Funny thing about subways. I am an avid subway rider since I do not own a car and admittedly, have always been too chicken to learn to drive. Thus it has always been buses and trains, car services, and the kindnesses of driving friends to take me where I want to go. I have been frustrated in that regard since March 2020 since I haven’t taken a subway train since then, also fearing the enclosed air suffused perhaps with Covid germs; despite the MTA’s overnight cleaning policy, I will not trust the subways until the frequency is reduced 100% or they invent a vaccine and neither is assured. Am I through with the subways altogether?
I do ride the Transit Museum nostalgia train runs with older cars, most often at Christmas and once during the summer. Still, I’m glad most of my subway rides have been in modern equipment with air conditioning, the most important invention of the 20th Century, more important than the computer I’m writing this on. However, as far as the subways are concerned the cars themselves aren’t my first enthusiasm. Signage is.
In the 1980s, the MTA settled on the present color scheme for identifying subway lines. In places like Boston, Chicago, Washington, subway and surface lines are identified by color. But NYC’s system is so complicated that identifying routes by color would be impossible. Instead, individual lines have numbers and letters; I’m sure you’re aware of that.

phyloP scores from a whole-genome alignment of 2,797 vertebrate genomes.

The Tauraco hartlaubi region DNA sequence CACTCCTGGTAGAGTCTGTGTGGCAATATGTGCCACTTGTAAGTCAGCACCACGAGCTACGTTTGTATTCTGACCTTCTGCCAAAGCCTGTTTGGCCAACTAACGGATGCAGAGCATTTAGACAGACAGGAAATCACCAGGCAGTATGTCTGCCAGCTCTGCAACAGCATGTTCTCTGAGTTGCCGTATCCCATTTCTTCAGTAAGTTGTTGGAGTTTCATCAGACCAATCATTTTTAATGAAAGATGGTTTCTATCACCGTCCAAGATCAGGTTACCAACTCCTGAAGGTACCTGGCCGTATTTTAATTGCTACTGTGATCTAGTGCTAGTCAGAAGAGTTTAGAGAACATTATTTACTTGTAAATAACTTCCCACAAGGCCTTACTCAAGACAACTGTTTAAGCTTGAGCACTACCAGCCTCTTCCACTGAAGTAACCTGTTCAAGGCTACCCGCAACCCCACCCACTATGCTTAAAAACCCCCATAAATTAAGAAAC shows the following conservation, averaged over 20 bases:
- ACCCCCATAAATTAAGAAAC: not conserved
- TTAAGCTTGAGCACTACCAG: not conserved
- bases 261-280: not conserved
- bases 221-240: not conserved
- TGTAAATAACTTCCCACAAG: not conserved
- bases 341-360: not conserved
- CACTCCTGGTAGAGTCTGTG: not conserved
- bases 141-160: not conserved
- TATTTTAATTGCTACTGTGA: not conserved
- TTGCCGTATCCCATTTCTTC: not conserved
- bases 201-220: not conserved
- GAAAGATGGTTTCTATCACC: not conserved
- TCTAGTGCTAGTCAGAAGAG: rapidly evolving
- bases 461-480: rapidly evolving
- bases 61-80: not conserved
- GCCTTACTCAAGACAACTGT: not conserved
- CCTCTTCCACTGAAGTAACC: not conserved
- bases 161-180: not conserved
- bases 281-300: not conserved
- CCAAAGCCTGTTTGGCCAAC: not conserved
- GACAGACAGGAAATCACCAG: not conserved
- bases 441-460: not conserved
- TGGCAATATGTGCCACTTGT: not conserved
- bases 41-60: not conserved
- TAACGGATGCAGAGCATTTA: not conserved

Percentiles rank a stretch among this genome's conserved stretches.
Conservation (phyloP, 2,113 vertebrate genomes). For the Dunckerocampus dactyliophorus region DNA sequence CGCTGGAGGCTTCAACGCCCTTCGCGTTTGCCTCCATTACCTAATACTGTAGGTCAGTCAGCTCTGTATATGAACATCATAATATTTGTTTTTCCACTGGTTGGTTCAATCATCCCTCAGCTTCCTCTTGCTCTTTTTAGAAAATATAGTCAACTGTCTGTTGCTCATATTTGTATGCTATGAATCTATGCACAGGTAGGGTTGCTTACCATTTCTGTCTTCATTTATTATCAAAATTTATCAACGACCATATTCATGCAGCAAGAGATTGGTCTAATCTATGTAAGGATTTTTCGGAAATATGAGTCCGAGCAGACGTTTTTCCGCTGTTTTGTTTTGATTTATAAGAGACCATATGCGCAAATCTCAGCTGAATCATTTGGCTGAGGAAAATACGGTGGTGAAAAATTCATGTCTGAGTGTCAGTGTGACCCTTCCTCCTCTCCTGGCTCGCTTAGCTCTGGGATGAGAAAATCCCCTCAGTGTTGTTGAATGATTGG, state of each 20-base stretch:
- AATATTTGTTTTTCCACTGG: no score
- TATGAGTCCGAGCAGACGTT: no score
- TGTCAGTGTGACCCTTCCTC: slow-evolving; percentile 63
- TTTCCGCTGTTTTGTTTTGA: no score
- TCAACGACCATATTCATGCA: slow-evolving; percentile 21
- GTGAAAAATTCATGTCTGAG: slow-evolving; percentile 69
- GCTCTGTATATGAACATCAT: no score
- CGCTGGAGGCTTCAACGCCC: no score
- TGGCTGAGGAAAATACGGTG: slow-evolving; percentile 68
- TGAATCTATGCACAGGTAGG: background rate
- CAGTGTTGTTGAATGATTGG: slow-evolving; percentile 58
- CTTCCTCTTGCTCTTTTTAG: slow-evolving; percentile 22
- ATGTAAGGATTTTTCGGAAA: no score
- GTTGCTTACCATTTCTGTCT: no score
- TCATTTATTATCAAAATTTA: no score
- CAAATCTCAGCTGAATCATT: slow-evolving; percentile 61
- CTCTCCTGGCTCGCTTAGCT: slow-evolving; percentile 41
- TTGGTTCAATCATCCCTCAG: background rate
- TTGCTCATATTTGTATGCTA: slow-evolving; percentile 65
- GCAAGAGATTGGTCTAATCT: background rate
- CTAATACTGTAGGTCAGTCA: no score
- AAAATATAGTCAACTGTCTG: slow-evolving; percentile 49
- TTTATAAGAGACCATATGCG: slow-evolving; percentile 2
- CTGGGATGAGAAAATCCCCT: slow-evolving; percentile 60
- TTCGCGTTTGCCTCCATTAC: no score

However, trunks are identified by color, according to what avenue or street they run beneath (for the most part) in Manhattan:
7th Avenue (1, 2, 3) = Red
Park/Lexington (4, 5, 6) = Green
42nd Street (7) = Purple
42nd Street (S) = Black
Broadway/2nd Avenue (N, Q, R, W) = Yellow
14th Street (L) = Gray
Nassau Street (J) = Brown
6th Avenue (B, D, F, M) = Orange
8th Avenue (A, C, E) = Blue
In Brooklyn the IND G line runs under Lafayette, Marcy, Union and Greenpoint Avenues and is light green.
Why can’t they be identified by color? Because they combine. For example in Manhattan, the E and M combine under 53rd Street and run into Queens, and on Queens Boulevard, the E, F, R and M, from three different Manhattan “trunks” all use the same express and local tracks.
Subway cars formerly placed trunk line color bullets, marked with the line number or letter, on the front of the train. One knew what train was coming when they were in the distant tunnel by the bullet color and large letter or number! Countdown clocks displaying which trains are coming and when have mitigated the need for this and indeed, newer subway cars such as the R-142, R-143, R-160 and R-188 have eliminated the color bullets except for the electronic strips inside the cars, where they are still displayed.
I miss the bullets, and also the window-facing seats still found on the R-46 and R-68 cars, which will likely be phased out by mid-decade, 2025-2030. But will I be able to enjoy interior subway car design at all anymore?
Newer R-212 cars, set to enter service later this decade, reportedly restore the bullets.